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Past Imperfect: Dealing with the Past
in Northern Ireland and Societies in Transition


Edited by Brandon Hamber

This publication brings together the papers presented at the 'Dealing with the Past: Reconciliation Processes and Peace Building' Conference and draws on the ideas of the participants to further the debate about dealing with, or perhaps not dealing with, the past in Northern Ireland. Includes chapters on South Africa, Northern Ireland and Guatamala.

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Available in hard copy from INCORE Telephone: +44 02871 375500 or in South Africa from Centre for the Study of Violence and Reconciliation Telephone: +27 11 4035650



First published 1998 by INCORE/UU

ISBN 0 9533305-4-0

Past Imperfect: Dealing with the Past in Northern Ireland and South Africa

Edited by Brandon Hamber

Published 1998, INCORE/UU: Derry/Londonderry, Northern Ireland


Contents


Preface: the cemeteries of truth

Chapter 1

The past imperfect: exploring Northern Ireland, South Africa and Guatemala
by Brandon Hamber (pp. 1-12)

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Chapter 2

The South African Truth and Reconciliation Commission: looking back, moving forward
by Mary Burton (pp. 13-24)

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Chapter 3

Should we remember? Recovering historical memory in Guatemala
by Roberto Cabrera (pp. 25-30)

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Chapter 4

Remembering in Northern Ireland: victims, perpetrators and hierarchies of pain and responsibility
by Marie Smyth (pp. 31-49)

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Chapter 5

How should we remember? The work of the Northern Ireland Victims Commission
by Kenneth Bloomfield (pp. 50-55)

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Chapter 6

Remembering to forget: issues to consider when establishing structures for dealing with the past
by Brandon Hamber (pp. 56-78)

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Chapter 7

Conclusion: a Truth Commission for Northern Ireland?
by Brandon Hamber (pp. 78-79)

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Afterword: war is people

Appendices

1. Living with the trauma of the troubles summary of the recommendations of the Bloomfield Report

2. Dealing with the past in Northern Ireland: questions and issues to consider

3. Dealing with the past reading material [ Download PDF Format What's PDF?]

4. Dealing with the past Internet resources [ Download PDF Format What's PDF?]

Contributors


Sir Kenneth Bloomfield

Sir Kenneth Bloomfield was educated at the Royal Belfast Academical Institution (of which he is a governor) and St Peter's College, Oxford, where he read Modern History. He was appointed Head of the Northern Ireland Civil Service on 1 December 1984. In that capacity he was the most senior advisor to successive Secretaries of State for Northern Ireland and other Ministers on a wide range of issues. He retired from his position in April 1991. Sir Kenneth received a Knighthood in the 1987 Birthday Honours List. In December 1997 he was asked by the Secretary of State for Northern Ireland to head the Northern Ireland Victims Commission. His report entitled We Will Remember Them was published in April 1998.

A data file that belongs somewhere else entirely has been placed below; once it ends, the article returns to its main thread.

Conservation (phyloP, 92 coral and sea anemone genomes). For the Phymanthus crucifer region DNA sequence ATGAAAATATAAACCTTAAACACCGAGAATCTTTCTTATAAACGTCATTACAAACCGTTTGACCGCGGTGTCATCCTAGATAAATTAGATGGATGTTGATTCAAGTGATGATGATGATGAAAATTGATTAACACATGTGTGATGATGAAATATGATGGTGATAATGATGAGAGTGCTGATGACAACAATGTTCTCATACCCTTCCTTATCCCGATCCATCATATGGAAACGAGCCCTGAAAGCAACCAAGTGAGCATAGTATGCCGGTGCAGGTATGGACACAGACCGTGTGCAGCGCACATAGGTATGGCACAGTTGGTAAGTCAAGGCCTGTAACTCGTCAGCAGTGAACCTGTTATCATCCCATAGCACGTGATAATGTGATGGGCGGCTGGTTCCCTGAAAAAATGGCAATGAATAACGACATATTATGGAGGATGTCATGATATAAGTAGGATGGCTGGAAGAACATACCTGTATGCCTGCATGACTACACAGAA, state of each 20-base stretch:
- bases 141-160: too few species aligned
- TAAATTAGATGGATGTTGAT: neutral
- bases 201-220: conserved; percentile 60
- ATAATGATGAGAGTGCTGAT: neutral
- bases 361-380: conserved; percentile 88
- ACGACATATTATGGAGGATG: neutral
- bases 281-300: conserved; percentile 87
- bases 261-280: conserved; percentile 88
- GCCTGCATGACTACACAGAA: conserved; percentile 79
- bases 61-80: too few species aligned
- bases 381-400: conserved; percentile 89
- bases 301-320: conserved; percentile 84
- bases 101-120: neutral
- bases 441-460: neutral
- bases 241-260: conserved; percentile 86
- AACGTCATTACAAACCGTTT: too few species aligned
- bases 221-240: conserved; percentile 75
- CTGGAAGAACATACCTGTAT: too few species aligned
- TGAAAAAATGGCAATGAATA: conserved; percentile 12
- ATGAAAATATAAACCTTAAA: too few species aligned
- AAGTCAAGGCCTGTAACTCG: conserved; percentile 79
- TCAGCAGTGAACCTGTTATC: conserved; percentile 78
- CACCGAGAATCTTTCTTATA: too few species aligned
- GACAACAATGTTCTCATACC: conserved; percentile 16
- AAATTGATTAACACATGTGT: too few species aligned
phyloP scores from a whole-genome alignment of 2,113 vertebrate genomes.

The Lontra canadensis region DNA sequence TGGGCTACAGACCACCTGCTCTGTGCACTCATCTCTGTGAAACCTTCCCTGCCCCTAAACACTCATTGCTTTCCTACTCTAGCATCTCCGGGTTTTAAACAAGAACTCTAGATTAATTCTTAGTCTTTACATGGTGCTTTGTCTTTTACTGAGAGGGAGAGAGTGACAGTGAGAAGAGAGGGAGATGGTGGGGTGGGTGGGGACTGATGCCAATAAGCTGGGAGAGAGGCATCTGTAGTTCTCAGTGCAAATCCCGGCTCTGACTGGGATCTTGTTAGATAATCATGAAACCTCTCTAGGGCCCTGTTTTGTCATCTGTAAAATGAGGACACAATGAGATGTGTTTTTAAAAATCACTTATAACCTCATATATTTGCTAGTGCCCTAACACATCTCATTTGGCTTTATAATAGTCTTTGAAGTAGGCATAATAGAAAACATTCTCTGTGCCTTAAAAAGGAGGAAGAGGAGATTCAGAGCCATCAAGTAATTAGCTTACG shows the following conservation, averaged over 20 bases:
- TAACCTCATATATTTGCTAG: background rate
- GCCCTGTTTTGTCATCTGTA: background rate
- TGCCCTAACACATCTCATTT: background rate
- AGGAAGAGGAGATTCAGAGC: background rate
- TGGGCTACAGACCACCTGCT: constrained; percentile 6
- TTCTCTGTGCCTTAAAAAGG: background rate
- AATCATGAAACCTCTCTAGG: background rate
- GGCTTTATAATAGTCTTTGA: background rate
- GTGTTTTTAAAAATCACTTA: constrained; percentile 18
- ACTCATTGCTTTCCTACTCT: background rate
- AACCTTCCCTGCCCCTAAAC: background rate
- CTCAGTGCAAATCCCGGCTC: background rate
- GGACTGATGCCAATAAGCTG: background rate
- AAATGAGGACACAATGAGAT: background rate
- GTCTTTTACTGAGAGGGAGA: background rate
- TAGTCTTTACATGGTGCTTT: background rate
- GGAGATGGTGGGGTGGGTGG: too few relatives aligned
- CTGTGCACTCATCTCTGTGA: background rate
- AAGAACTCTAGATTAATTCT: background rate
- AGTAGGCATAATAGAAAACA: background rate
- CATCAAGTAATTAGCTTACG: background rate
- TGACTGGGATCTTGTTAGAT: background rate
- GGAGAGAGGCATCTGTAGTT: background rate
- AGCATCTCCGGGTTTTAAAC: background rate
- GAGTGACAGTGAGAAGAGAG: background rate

Mary Burton

Mary Burton was born Marie Macdiarmid Ingouville in Buenos Aires, Argentina. She moved to South Africa in 1961 when she married a South African, and became a South African citizen in 1994. She has been active in human rights organisations since 1965, including the women's anti-apartheid organisation, the Black Sash. Mary Burton served as national president of the Black Sash from 1986 to 1990 and is now a trustee. She was Provincial Electoral Officer for the Western Cape Province in the 1994 general elections in South Africa. In 1995 she was appointed to the Truth and Reconciliation Commission and served on its Human Rights Violations Committee.

Mario Roberto Cabrera

Mario Roberto Cabrera holds a Masters of Public Health and is also a physician. Presently he is the Psychological Restoration Area Co-ordinator for the Human Rights Office of the Archbishop of Guatemala working on The Recovery of the Historic Memory Project (REMHI) in Guatemala. Roberto Cabrera works on designing, planning and implementing the psychosocial component of the project.

Marie Smyth

Marie Smyth currently co-ordinates the Cost of the Troubles Study, an investigation on the experiences and effects of Northern Ireland's Troubles on the population of Northern Ireland. She also teaches at Smith College in Massachusetts. She has taught for ten years at the University of Ulster, Northern Ireland, and has researched and written on issues such as segregation, mixed marriage, women's roles, life in enclaves in Northern Ireland, and the social, economic and political effects of violence and low intensity conflict. She has written widely on the psychological and physical cost of the Troubles in Northern Ireland.

Brandon Hamber

Brandon Hamber is a Clinical Psychologist and works at the Centre for the Study of Violence and Reconciliation in Johannesburg, South Africa. He co-ordinates the Transition and Reconciliation Unit at the Centre and has co-ordinated the Centre's work focusing on the Truth and Reconciliation Commission over the last three years. He is a visiting fellow (1997/1998) at the Initiative on Conflict Resolution and Ethnicity (INCORE) in Northern Ireland, where he holds the Tip O'Neill Fellowship. His work at INCORE focuses on countries coming out of violence and strategies for dealing with the past.

 


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